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"Dedicated to exposing the lies and impeachable offenses of George W. Bush"


GOP scandals register with voters
FortWayne.com/AP Wire
DONNA CASSATA, Associated Press
December 9, 2005

WASHINGTON - When Republicans seized power in Congress a decade ago, they pledged to sweep out the stench of scandal and restore bonds of trust with the people. Now, the people may be wondering whether the new bosses are the same as the old bosses, or possibly more corrupt.

A House Republican leader has been indicted for money laundering. The Senate GOP leader is under investigation for a financially well-timed stock sale. The probe of a lobbyist threatens to ensnare more than half a dozen members of Congress of both parties and the Bush administration.

It wasn't supposed to be this way.

Politicians work under an elaborate set of ethical rules, toughened in several waves of change. The public was given reason to expect a tempering, at least, of the abuses of the past - Abscam, Keating Five, Koreagate, high crimes and misdemeanors.

Instead, the climate for wrongdoing has become, if anything, more combustible.

Among the reasons are the colossal amounts of lobbying money in play; the insatiable cash requirement of campaigning; and, as has been seen before regardless of party, the entrenchment of a congressional majority that comes to feel it's immune to the rules.

"It's very dangerous to a democratic society to have a system in which money talks to the extent of American politics," said former Rep. David Bonior, D-Mich.

The steady drumbeat of scandal has registered with Americans. An Associated Press-Ipsos poll found that 88 percent of those surveyed said corruption is a serious problem and 67 percent said a moderate number to a lot of public officials are involved.

Democrats were considered more ethical by 36 percent, while 33 percent cited Republicans - a difference within the poll's margin of error of plus or minus 3 percentage points.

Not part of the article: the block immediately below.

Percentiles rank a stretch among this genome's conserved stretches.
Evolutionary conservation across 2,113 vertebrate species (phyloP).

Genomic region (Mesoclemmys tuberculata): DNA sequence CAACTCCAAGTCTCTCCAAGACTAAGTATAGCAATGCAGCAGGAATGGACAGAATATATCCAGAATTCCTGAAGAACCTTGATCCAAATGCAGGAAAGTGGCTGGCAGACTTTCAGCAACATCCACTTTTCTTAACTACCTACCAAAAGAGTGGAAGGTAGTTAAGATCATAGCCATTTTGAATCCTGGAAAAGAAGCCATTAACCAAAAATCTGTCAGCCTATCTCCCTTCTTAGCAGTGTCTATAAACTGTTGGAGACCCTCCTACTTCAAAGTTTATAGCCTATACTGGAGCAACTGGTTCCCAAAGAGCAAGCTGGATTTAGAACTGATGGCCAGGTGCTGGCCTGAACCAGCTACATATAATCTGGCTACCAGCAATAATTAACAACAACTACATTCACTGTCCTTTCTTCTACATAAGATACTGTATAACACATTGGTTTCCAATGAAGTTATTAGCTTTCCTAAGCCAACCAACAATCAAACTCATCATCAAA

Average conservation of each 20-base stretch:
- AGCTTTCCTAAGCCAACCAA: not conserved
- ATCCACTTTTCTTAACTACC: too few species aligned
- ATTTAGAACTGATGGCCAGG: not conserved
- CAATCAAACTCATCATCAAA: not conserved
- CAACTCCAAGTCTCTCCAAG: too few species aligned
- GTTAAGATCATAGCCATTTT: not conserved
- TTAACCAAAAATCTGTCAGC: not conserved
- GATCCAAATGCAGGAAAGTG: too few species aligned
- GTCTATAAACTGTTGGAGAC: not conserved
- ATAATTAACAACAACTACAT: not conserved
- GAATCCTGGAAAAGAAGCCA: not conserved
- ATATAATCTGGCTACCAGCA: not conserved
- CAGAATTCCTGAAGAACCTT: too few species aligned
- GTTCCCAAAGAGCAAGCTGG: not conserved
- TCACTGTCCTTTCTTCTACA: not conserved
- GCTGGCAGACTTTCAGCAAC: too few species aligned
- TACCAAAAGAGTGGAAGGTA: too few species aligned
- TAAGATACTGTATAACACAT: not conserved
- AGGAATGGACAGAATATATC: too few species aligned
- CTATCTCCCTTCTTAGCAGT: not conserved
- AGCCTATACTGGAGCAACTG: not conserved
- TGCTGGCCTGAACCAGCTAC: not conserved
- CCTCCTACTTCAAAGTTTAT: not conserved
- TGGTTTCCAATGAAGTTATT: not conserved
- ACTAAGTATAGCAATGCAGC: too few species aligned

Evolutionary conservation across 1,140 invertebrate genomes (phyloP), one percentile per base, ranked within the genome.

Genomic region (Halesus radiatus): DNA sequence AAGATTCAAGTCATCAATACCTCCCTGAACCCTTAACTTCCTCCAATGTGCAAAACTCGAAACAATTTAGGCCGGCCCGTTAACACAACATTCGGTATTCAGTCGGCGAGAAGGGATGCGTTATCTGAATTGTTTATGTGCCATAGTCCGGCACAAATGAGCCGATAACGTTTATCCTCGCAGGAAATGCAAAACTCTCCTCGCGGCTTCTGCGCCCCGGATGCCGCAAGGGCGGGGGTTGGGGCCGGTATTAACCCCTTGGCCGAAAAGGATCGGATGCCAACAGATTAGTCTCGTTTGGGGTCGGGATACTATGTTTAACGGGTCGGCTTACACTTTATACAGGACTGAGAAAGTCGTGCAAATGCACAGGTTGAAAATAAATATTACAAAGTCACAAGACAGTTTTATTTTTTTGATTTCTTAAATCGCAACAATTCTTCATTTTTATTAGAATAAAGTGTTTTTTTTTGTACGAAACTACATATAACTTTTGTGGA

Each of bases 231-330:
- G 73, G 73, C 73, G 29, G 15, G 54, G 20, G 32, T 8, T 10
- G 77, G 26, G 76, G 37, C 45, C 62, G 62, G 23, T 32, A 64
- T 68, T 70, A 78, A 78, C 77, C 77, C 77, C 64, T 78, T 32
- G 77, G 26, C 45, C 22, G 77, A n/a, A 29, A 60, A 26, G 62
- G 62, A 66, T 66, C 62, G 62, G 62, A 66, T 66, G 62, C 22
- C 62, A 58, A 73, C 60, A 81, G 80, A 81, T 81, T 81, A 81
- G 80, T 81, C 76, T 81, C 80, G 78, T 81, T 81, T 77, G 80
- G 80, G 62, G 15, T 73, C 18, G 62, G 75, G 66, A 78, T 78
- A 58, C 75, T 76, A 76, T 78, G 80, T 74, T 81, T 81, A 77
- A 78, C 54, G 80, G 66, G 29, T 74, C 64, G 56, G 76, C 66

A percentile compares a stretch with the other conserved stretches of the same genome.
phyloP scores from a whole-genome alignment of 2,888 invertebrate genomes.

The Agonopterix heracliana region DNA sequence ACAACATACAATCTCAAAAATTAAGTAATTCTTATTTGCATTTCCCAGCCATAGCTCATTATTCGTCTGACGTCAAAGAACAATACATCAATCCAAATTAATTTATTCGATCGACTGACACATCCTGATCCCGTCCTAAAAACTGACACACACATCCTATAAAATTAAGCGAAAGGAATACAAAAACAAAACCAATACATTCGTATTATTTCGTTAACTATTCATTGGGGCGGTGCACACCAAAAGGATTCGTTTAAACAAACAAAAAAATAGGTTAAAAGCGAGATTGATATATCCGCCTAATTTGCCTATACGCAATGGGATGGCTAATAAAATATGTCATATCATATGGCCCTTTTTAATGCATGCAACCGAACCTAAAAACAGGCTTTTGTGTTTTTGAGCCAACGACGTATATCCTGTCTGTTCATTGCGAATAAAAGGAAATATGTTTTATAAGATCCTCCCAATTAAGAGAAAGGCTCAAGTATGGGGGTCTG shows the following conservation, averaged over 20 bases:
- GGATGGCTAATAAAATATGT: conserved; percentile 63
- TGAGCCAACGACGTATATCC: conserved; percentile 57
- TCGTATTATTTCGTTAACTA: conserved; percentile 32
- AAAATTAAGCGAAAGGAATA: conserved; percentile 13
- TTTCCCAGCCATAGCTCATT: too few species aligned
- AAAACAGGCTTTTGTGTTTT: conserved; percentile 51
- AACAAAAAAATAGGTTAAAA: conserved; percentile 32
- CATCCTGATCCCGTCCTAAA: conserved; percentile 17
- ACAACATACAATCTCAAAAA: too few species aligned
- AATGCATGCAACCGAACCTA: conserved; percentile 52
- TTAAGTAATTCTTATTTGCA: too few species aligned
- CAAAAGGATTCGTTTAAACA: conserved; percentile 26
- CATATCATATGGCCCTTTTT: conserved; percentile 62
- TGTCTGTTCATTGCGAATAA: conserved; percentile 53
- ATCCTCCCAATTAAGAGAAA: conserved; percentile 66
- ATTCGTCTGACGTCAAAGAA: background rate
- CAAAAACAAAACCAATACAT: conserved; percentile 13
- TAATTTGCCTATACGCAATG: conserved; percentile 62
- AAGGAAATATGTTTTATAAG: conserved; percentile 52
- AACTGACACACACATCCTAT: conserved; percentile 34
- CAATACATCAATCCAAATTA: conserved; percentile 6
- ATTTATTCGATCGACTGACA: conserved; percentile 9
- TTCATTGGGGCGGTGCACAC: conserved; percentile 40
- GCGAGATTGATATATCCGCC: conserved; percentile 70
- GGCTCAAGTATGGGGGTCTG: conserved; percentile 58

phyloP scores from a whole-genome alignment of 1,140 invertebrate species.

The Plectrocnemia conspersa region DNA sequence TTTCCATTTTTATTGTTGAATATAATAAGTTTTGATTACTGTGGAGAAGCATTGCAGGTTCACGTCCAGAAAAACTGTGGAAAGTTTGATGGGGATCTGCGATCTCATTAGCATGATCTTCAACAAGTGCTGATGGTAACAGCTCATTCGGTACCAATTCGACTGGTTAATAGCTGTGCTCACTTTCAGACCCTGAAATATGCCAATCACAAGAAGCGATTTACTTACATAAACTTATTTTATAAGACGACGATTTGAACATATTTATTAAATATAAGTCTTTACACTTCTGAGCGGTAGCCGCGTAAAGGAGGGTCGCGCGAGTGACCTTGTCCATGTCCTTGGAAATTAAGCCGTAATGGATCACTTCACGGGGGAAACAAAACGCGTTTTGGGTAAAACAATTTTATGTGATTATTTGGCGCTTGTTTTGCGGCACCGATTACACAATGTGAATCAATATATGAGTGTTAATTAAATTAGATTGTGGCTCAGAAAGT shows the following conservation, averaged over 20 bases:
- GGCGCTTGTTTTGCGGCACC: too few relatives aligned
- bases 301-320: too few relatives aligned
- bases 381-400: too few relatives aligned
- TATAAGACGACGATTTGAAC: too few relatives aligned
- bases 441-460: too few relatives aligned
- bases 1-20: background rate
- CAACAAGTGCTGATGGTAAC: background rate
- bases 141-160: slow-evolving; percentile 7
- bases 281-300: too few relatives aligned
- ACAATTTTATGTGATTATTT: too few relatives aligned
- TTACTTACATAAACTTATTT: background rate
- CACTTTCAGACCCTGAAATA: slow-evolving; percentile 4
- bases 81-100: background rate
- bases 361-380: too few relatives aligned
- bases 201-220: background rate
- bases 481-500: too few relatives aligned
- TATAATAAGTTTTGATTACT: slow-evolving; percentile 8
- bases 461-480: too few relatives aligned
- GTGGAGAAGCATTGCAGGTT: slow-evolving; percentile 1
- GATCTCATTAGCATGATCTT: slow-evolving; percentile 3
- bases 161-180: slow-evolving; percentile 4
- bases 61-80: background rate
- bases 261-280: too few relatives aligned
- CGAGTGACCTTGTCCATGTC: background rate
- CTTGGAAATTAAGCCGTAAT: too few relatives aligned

Some 40 percent of women said Democrats were more ethical than Republicans, while 32 percent of men offered a similar view.

"Everything seems to be corrupted," said Sylvia Kind, a dietitian from Akron, Ohio, who participated in the survey.

In 2004, federal lobbyists spent $2.1 billion - the equivalent of the gross domestic product of the Republic of Congo. The biggest spender was the health care industry at $325 million; technology and the financial services were not far behind.

In the same year, candidates pursuing the presidency and seats in Congress spent more than $3 billion campaigning.

Years ago, Sen. Humbert H. Humphrey, D-Minn., said a senator paid attention to the government for five years and spent the sixth and last year of his term campaigning, recalled Senate historian Donald A. Ritchie. Today, lawmakers begin raising money non-stop from the moment they take the oath of office.

Faced with those steep expectations, abuses are inevitable, but the recent missteps have been staggering.

"Democrats were in power for 40 years. It's taken the Republicans only 10 years to get as corrupt," said Stanley Brand, a general counsel to the House under the late Speaker Tip O'Neill, D-Mass. "It tends to coagulate around the entrenched majority. They get sloppy, arrogant and inured to the risks of not following the law."